I’ve cooked turkeys on numerous occasions in the past but I always feel a need to consult a cookbook when doing so at Thanksgiving or Christmas. I guess I feel that it is an important fete and I cannot afford any mistakes. But on this first Thanksgiving in Paris, I encountered a small problem: My English cookbooks spoke in terms of ounces, pounds and degrees Fahrenheit while my measuring instruments were in grams and kilograms and my oven was marked in degrees Celsius. Thanksgiving includes metric conversions and complete cooking instructions with each turkey.

Before I left the States, I purchased a terrific Calphalon turkey roasting pan with a rack from Williams-Sonoma. I was excited to try it out for the first time. Now I encountered another problem: the roasting pan was way too big for my little European oven. I was lucky to find something suitable to put the bird in. I got the turkey underway and soon the apartment as well as the entire building filled up with the wonderful smell of roasted turkey. I wondered if any of my French neighbors were repulsed by my barbaric bird….How could they?

Vicky & I sat down that evening for our Thanksgiving dinner. Turkey, dressing, giblet gravy (infused with a little Cognac), mashed potatoes, green beans (Cocos – what my Southern heritage tells me are the French version of Pole beans and which I have yet to find in Denver), squash casserole, cranberry sauce (OK, unexciting canned cranberry sauce) and pumpkin pie (not bad for canned !) We matched it all with a superb Clos Vougeot. There’s nothing better with turkey than a really good red Burgundy!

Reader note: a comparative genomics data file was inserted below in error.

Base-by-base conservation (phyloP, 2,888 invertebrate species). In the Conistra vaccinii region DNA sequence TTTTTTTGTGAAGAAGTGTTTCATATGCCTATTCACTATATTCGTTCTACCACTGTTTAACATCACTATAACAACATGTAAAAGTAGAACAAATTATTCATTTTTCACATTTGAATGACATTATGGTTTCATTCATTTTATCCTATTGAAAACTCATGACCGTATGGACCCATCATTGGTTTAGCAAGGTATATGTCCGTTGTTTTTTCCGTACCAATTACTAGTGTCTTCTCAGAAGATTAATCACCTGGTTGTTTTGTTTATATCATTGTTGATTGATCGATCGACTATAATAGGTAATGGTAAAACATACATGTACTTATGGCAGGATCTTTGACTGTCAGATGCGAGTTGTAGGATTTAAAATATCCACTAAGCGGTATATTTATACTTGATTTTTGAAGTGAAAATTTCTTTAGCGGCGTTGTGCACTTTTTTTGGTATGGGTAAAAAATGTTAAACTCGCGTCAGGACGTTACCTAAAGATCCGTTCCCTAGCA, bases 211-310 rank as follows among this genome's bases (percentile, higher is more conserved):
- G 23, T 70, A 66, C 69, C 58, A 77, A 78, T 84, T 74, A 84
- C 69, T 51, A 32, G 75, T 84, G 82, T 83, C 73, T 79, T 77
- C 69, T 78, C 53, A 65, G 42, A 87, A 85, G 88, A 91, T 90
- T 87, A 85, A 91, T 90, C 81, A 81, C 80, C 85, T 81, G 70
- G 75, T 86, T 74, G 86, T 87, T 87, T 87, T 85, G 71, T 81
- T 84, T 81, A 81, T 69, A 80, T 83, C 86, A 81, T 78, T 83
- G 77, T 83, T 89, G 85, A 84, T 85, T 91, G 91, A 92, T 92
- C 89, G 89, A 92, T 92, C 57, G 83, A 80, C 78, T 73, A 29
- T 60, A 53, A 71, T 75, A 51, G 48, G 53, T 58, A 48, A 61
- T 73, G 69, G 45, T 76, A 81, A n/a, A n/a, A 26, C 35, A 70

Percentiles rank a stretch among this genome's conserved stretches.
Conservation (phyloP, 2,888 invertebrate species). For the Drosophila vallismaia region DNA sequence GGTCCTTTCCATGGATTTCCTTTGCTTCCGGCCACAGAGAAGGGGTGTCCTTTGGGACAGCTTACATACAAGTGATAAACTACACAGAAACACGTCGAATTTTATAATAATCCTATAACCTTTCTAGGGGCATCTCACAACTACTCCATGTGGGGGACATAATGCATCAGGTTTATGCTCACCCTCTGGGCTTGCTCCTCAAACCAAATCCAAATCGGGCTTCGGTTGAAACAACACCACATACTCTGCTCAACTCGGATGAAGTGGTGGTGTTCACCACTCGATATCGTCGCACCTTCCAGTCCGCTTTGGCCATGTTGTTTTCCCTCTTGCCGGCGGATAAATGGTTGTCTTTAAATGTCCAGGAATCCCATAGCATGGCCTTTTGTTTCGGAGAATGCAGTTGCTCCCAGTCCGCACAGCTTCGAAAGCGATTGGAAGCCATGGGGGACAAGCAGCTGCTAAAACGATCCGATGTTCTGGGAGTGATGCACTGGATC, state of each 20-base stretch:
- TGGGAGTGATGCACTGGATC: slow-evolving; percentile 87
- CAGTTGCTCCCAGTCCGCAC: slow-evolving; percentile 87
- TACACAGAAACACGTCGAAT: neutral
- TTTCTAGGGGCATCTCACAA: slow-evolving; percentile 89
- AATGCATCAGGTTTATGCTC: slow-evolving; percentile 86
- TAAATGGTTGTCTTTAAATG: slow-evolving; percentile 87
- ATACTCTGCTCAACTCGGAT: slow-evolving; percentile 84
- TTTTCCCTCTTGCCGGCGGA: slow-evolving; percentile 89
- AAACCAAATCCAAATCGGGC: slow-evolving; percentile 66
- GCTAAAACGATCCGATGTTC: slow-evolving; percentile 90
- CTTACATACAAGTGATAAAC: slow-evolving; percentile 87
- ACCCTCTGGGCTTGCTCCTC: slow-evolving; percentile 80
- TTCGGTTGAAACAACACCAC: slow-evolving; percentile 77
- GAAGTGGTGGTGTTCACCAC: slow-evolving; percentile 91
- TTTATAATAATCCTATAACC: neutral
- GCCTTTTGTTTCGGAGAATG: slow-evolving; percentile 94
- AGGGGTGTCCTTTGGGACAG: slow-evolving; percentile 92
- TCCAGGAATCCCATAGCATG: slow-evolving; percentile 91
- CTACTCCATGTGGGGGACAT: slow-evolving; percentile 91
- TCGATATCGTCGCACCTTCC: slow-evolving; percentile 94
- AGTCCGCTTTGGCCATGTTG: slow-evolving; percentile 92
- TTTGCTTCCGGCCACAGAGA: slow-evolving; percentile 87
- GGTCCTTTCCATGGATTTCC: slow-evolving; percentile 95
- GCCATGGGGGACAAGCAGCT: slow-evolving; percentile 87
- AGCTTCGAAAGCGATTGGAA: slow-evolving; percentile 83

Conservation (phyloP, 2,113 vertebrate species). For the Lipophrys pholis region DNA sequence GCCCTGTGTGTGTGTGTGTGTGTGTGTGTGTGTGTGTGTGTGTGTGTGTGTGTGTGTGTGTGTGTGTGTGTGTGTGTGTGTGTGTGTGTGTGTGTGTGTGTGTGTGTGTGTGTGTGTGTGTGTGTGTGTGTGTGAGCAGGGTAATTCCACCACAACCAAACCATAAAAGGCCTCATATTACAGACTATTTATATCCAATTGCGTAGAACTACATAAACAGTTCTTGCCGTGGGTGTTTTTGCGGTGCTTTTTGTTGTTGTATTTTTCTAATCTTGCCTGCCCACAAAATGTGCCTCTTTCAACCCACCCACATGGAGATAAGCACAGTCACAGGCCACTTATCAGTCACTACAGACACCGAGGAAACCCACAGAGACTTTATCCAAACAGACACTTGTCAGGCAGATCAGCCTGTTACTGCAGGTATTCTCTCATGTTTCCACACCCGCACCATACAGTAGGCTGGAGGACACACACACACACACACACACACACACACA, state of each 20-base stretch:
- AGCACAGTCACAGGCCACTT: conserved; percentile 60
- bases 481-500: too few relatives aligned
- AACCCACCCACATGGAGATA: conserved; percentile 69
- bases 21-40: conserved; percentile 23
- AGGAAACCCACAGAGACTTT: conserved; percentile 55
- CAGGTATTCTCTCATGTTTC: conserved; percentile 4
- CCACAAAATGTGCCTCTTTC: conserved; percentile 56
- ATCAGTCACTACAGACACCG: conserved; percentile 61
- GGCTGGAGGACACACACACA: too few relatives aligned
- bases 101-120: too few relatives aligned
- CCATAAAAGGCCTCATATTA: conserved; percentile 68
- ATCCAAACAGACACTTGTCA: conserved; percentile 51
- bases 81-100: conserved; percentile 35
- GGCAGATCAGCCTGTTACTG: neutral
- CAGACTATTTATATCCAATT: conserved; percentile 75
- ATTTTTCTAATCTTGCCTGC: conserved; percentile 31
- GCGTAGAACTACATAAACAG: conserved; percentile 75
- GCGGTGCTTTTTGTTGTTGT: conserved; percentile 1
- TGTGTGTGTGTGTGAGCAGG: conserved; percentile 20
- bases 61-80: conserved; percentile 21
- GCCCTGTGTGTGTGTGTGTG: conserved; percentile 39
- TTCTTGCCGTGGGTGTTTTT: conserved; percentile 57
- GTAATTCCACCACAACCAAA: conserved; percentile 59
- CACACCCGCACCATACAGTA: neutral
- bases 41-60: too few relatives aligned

The meal was wonderful. From our dining room window we watched the tour boats cast their strange double-imaged shadows on buildings along the Seine. The Parisian sky had its typical indigo tint and the night air was quite pleasant for late November. It was surreal celebrating Thanksgiving in Paris. Yet we were thankful for what we had, thankful for being in Paris, and thankful for being American. I certainly would have been extra thankful had I turned on the TV and found an [American] football game…

There was so much food left over that putting it all in the European refrigerator was like packing a suitcase. I estimated we had a week’s worth of turkey sandwiches (definitely NOT a problem for me) not to mention all of the other stuff. And YES! sliced bread DOES exist in France!

That following weekend we traveled to the Loire Valley to tour some of the incredible castles. We were standing outside of Chambord as hunger struck. Next to a small bridge under a tree, we broke out turkey sandwiches, a little cheese and a bottle of Chinon. A group of Japanese tourists walked by and stopped to take pictures of us. They were within earshot, so I quietly mumbled to my wife: “I think they think we’re a French couple and we’re having this romantic little French picnic. They’re going to go back home and show the picture to all of their friends and family and say, ‘this is how the French take their meals’. Little do they know that we’re two Americans reliving our Thanksgiving feast !”

Notre Dame